Autism: who sets the bar?

Roselle Jerome-Dalton

One person dies in the United States every thirteen minutes in a car accident and about fifty percent of marriages end in divorce every year. Engaging in these risky endeavors can enhance a person’s life; but they are absolutely not what parents of typical young adults describe as defining accomplishments for their children. Yet when people learn that I have a 23 year old daughter with ASD, the very first question they almost always ask is, “Can she drive?” This is usually followed up by the ever popular, “Will she ever be able to get married?” After being asked these questions more times than I care to remember, what was once an irritating chat is now an upsetting realization about how people view our children’s potential.

In view of the fact that I keep hitting my head on the bar, which is hanging incredibly low over my daughter’s head and now mine… I want to know who to blame for this. Is it our teachers, physicians, therapists, social workers, neighbors…or…Do I have only myself to blame?

After more than twenty years of advocating for my daughter, I have learned that if I don’t believe in her, nobody else will. As a child she was academically able, but her degree of dependency with simple everyday life made her achievements feel more like failures. Maneuvering in the community required a plan of attack, manipulating and being in command of her environment at all times. I did my best to keep her atmosphere as trouble-free as possible so that she would appear appropriate in public.

The world constantly reminds us that as parents, we are responsible for our children’s behaviors. The stress and anxiety that is felt by parents, of children who are on the spectrum, is overwhelming and often crushing. We are compelled to do our very best to make our children conform and do the accepted thing. As a result, we are unyielding, continuously trying to squeeze our unconventional square pegs into society’s ordinary round holes. How does a parent begin to allow themselves to have a positive outlook on their child with all this pressure and fear hanging over their head? You will do anything and everything not to have your child fail, so instinctively, you set that bar as low as you can. After all, you will not be “too disappointed” if you do not expect “too much.”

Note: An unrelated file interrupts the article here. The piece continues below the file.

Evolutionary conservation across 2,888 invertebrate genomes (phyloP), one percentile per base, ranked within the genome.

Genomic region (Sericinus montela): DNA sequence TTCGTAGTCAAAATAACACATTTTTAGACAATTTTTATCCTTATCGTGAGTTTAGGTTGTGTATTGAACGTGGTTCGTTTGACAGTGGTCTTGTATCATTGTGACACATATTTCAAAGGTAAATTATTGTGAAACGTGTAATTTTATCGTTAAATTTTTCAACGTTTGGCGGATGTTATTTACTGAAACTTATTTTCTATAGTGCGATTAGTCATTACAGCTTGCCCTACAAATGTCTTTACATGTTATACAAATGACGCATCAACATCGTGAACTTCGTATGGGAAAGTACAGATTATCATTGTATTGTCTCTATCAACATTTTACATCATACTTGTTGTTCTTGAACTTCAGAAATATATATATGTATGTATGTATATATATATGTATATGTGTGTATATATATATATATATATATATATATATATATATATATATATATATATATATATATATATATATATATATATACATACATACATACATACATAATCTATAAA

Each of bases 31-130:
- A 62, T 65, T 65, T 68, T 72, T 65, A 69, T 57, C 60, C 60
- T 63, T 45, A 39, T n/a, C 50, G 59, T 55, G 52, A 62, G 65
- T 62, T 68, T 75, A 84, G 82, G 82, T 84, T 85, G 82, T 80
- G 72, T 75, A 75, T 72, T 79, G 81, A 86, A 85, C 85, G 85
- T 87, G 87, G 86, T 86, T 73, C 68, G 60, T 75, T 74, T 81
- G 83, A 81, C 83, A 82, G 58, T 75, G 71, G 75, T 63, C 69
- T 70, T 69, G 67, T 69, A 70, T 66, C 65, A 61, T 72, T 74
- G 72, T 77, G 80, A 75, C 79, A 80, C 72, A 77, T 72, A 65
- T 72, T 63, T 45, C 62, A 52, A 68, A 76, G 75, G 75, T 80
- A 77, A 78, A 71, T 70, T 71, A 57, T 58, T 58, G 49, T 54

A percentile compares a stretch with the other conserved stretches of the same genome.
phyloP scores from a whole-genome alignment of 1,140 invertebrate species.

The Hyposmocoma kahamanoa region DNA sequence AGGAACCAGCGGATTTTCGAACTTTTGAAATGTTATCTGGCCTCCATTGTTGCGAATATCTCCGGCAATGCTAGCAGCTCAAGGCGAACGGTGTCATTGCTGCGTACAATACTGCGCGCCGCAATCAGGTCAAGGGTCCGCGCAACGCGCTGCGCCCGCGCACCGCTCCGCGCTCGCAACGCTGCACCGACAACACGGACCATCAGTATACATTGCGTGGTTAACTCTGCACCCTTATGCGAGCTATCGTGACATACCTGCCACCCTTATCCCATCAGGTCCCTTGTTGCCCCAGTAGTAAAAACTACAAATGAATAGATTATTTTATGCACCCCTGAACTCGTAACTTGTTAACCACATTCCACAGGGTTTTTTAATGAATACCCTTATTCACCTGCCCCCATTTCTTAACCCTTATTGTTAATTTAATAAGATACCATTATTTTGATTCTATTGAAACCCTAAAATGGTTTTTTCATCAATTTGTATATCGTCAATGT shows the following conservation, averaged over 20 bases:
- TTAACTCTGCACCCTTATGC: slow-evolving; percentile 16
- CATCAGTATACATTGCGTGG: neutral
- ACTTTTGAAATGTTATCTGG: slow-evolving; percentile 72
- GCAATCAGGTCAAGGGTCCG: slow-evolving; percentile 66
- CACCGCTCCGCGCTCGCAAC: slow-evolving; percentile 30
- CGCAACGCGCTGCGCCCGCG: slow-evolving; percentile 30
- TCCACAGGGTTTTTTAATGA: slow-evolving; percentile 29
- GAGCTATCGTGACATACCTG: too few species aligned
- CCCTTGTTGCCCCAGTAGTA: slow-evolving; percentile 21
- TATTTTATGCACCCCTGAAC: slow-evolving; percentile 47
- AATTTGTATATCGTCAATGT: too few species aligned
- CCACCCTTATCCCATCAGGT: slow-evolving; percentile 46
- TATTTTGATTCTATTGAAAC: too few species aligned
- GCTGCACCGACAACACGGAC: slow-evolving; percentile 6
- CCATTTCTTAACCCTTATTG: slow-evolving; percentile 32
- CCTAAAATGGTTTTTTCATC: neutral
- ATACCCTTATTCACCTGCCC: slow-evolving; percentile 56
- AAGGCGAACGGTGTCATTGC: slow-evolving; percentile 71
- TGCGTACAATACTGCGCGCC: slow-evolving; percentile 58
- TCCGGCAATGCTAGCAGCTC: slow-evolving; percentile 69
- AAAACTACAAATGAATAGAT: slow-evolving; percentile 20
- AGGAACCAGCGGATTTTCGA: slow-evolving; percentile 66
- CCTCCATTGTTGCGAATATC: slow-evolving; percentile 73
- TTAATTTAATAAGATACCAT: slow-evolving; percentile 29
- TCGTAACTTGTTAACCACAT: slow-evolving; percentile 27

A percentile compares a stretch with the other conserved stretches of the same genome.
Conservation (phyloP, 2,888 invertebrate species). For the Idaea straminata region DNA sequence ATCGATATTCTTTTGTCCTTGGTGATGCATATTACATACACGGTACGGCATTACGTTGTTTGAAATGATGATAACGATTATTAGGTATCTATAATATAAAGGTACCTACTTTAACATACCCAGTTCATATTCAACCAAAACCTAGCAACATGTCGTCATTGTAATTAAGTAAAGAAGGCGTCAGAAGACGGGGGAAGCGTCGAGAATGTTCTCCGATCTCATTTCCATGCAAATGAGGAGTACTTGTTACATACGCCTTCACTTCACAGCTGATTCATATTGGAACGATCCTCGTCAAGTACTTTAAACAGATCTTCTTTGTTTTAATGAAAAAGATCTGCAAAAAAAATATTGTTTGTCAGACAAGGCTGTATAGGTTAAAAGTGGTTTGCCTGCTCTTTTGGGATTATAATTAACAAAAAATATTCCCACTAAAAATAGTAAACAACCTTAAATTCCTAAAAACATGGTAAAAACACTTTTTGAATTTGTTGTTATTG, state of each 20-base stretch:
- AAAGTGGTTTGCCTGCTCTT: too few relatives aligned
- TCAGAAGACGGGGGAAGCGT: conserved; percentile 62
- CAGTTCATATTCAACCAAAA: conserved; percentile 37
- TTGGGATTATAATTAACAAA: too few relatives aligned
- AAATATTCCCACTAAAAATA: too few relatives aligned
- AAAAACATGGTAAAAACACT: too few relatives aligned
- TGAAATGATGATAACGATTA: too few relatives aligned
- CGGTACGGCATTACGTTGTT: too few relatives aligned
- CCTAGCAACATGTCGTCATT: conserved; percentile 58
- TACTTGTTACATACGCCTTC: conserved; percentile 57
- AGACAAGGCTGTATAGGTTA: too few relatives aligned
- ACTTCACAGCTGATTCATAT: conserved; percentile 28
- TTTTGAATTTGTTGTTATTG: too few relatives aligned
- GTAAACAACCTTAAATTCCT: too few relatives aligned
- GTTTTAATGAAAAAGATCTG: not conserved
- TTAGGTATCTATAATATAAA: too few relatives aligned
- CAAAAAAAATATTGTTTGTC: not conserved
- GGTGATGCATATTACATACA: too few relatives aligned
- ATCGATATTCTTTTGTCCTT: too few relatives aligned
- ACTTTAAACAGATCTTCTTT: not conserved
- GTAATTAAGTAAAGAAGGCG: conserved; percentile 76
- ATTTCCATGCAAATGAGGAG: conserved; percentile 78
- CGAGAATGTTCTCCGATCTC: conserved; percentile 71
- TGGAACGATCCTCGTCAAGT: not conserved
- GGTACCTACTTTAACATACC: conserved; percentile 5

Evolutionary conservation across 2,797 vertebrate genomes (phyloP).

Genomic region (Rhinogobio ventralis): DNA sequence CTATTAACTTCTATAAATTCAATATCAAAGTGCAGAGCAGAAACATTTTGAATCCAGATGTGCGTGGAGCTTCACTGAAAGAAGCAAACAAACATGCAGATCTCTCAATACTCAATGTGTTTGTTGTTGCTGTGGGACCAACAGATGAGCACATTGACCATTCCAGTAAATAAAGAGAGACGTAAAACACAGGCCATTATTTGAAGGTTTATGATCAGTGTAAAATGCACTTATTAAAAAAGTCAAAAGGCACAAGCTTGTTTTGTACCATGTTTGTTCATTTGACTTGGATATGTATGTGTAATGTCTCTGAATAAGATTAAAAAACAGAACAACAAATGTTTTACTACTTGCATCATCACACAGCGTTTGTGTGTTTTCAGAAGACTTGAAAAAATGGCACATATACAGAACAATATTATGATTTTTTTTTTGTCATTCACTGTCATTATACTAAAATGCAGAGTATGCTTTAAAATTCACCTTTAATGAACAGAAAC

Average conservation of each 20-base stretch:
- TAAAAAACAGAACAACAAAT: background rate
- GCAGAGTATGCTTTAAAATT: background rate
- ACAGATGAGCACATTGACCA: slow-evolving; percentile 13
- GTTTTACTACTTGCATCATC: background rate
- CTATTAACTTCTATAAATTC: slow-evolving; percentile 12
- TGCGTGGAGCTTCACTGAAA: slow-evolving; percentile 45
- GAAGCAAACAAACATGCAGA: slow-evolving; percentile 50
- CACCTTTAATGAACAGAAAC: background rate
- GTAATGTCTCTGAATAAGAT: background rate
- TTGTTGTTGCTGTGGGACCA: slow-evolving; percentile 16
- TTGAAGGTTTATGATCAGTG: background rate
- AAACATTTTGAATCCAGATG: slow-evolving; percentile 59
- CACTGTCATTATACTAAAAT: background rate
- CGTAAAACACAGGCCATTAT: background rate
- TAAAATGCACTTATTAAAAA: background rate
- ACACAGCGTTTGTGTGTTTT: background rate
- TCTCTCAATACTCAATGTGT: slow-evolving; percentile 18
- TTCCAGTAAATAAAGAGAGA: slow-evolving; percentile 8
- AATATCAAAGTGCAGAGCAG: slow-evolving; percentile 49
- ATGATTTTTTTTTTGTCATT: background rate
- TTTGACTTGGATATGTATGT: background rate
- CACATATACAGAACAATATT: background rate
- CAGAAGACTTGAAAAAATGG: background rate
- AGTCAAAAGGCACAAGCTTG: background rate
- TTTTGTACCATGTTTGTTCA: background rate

It is in our nature to protect our children beyond all else, but we inherently need to protect ourselves from any unrealized hopes. We are by now, scared out of our minds, worrying about what will happen to our children when they grow up. Will they be able to meet the mainstream community’s requirements? Will they be considered “normal”? We would never allow ourselves to dream, not for even just one minute, that our atypical children could be thought of as exceptional or amazing.

Truth be told, autistic-spectrum disorders do improve with age. With that said, there are naturally many new challenges that our children face once they enter the adult world. This requires them to learn new age appropriate life skills and social skills; and as of now, the opportunities available to learn and practice these new skills are basically nonexistent. Obviously, if the opportunities for growth are not available, the bar will never be lifted.

The reality is that young adults with ASD have a multitude of untapped abilities. They can absolutely achieve so much more than we give them credit for. They often have incredible strengths in areas that typical young adults do not. Unfortunately, we are conditioned to concentrate on our children’s weaknesses instead of their strengths and distinctive qualities.

If we can work through our fears and let our children’s talents and abilities be allowed to flourish, their potential can and will be limitless. Parents have been made to feel that the most we can expect is for our children to be commonplace. We must enable our children to exceed beyond our expectations in order for the world to see past their differences. Individuals with ASD are definitely not run of the mill…they were born to be EXTRAORDINARY!

Courtesy Spectrum Publications

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